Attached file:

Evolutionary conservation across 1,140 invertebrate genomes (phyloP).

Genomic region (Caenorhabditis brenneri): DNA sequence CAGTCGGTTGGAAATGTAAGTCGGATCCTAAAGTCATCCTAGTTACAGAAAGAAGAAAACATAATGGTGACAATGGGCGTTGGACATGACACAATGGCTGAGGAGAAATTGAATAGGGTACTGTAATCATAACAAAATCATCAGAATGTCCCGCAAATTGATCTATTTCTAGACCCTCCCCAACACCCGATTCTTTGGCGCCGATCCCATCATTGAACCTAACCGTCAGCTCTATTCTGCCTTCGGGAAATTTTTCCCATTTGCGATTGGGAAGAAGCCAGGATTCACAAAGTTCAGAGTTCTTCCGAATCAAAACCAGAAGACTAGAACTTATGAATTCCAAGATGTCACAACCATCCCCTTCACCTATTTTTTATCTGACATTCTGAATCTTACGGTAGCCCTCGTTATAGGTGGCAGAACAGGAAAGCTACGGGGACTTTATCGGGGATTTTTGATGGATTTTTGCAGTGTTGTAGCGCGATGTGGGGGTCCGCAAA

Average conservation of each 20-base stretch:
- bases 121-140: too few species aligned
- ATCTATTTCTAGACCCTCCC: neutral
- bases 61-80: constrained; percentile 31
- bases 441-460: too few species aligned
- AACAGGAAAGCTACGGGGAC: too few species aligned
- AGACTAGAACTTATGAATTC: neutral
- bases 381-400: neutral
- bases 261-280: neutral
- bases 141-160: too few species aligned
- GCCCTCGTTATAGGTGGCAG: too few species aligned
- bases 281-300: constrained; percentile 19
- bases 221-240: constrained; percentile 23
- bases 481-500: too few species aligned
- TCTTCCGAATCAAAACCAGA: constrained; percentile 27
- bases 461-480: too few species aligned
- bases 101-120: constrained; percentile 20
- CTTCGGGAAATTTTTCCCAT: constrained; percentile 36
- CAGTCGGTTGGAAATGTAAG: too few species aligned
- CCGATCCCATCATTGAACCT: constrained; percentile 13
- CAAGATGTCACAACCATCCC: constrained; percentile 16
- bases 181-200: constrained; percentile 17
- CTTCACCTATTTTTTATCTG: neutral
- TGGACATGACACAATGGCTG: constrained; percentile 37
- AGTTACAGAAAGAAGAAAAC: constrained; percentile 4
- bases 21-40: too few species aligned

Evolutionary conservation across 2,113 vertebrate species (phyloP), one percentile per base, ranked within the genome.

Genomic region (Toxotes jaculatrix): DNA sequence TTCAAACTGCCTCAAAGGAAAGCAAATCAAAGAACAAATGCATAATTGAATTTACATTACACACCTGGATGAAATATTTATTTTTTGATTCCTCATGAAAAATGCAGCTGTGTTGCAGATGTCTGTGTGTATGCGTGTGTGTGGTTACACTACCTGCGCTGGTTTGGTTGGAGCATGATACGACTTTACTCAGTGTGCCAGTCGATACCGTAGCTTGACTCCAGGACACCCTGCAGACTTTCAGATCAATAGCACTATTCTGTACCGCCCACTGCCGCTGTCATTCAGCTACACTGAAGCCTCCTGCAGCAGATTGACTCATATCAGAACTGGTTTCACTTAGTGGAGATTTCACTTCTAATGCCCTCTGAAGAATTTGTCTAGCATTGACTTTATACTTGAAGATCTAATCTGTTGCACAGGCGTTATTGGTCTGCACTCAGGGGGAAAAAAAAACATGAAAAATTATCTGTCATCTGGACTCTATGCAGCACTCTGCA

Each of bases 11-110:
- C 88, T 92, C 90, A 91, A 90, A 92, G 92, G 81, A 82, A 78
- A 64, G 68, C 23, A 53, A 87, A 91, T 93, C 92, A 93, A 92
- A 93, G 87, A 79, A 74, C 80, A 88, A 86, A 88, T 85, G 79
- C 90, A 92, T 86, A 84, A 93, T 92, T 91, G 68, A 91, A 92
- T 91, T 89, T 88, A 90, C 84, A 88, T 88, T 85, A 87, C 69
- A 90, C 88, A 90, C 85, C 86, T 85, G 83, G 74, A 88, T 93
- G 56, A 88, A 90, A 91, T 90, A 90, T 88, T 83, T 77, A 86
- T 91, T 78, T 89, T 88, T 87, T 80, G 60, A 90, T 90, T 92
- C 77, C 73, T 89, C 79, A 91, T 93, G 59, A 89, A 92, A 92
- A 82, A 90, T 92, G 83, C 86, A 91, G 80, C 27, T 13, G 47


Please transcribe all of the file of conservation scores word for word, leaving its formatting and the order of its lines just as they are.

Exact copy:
Evolutionary conservation across 1,140 invertebrate genomes (phyloP).

Genomic region (Caenorhabditis brenneri): DNA sequence CAGTCGGTTGGAAATGTAAGTCGGATCCTAAAGTCATCCTAGTTACAGAAAGAAGAAAACATAATGGTGACAATGGGCGTTGGACATGACACAATGGCTGAGGAGAAATTGAATAGGGTACTGTAATCATAACAAAATCATCAGAATGTCCCGCAAATTGATCTATTTCTAGACCCTCCCCAACACCCGATTCTTTGGCGCCGATCCCATCATTGAACCTAACCGTCAGCTCTATTCTGCCTTCGGGAAATTTTTCCCATTTGCGATTGGGAAGAAGCCAGGATTCACAAAGTTCAGAGTTCTTCCGAATCAAAACCAGAAGACTAGAACTTATGAATTCCAAGATGTCACAACCATCCCCTTCACCTATTTTTTATCTGACATTCTGAATCTTACGGTAGCCCTCGTTATAGGTGGCAGAACAGGAAAGCTACGGGGACTTTATCGGGGATTTTTGATGGATTTTTGCAGTGTTGTAGCGCGATGTGGGGGTCCGCAAA

Average conservation of each 20-base stretch:
- bases 121-140: too few species aligned
- ATCTATTTCTAGACCCTCCC: neutral
- bases 61-80: constrained; percentile 31
- bases 441-460: too few species aligned
- AACAGGAAAGCTACGGGGAC: too few species aligned
- AGACTAGAACTTATGAATTC: neutral
- bases 381-400: neutral
- bases 261-280: neutral
- bases 141-160: too few species aligned
- GCCCTCGTTATAGGTGGCAG: too few species aligned
- bases 281-300: constrained; percentile 19
- bases 221-240: constrained; percentile 23
- bases 481-500: too few species aligned
- TCTTCCGAATCAAAACCAGA: constrained; percentile 27
- bases 461-480: too few species aligned
- bases 101-120: constrained; percentile 20
- CTTCGGGAAATTTTTCCCAT: constrained; percentile 36
- CAGTCGGTTGGAAATGTAAG: too few species aligned
- CCGATCCCATCATTGAACCT: constrained; percentile 13
- CAAGATGTCACAACCATCCC: constrained; percentile 16
- bases 181-200: constrained; percentile 17
- CTTCACCTATTTTTTATCTG: neutral
- TGGACATGACACAATGGCTG: constrained; percentile 37
- AGTTACAGAAAGAAGAAAAC: constrained; percentile 4
- bases 21-40: too few species aligned

Evolutionary conservation across 2,113 vertebrate species (phyloP), one percentile per base, ranked within the genome.

Genomic region (Toxotes jaculatrix): DNA sequence TTCAAACTGCCTCAAAGGAAAGCAAATCAAAGAACAAATGCATAATTGAATTTACATTACACACCTGGATGAAATATTTATTTTTTGATTCCTCATGAAAAATGCAGCTGTGTTGCAGATGTCTGTGTGTATGCGTGTGTGTGGTTACACTACCTGCGCTGGTTTGGTTGGAGCATGATACGACTTTACTCAGTGTGCCAGTCGATACCGTAGCTTGACTCCAGGACACCCTGCAGACTTTCAGATCAATAGCACTATTCTGTACCGCCCACTGCCGCTGTCATTCAGCTACACTGAAGCCTCCTGCAGCAGATTGACTCATATCAGAACTGGTTTCACTTAGTGGAGATTTCACTTCTAATGCCCTCTGAAGAATTTGTCTAGCATTGACTTTATACTTGAAGATCTAATCTGTTGCACAGGCGTTATTGGTCTGCACTCAGGGGGAAAAAAAAACATGAAAAATTATCTGTCATCTGGACTCTATGCAGCACTCTGCA

Each of bases 11-110:
- C 88, T 92, C 90, A 91, A 90, A 92, G 92, G 81, A 82, A 78
- A 64, G 68, C 23, A 53, A 87, A 91, T 93, C 92, A 93, A 92
- A 93, G 87, A 79, A 74, C 80, A 88, A 86, A 88, T 85, G 79
- C 90, A 92, T 86, A 84, A 93, T 92, T 91, G 68, A 91, A 92
- T 91, T 89, T 88, A 90, C 84, A 88, T 88, T 85, A 87, C 69
- A 90, C 88, A 90, C 85, C 86, T 85, G 83, G 74, A 88, T 93
- G 56, A 88, A 90, A 91, T 90, A 90, T 88, T 83, T 77, A 86
- T 91, T 78, T 89, T 88, T 87, T 80, G 60, A 90, T 90, T 92
- C 77, C 73, T 89, C 79, A 91, T 93, G 59, A 89, A 92, A 92
- A 82, A 90, T 92, G 83, C 86, A 91, G 80, C 27, T 13, G 47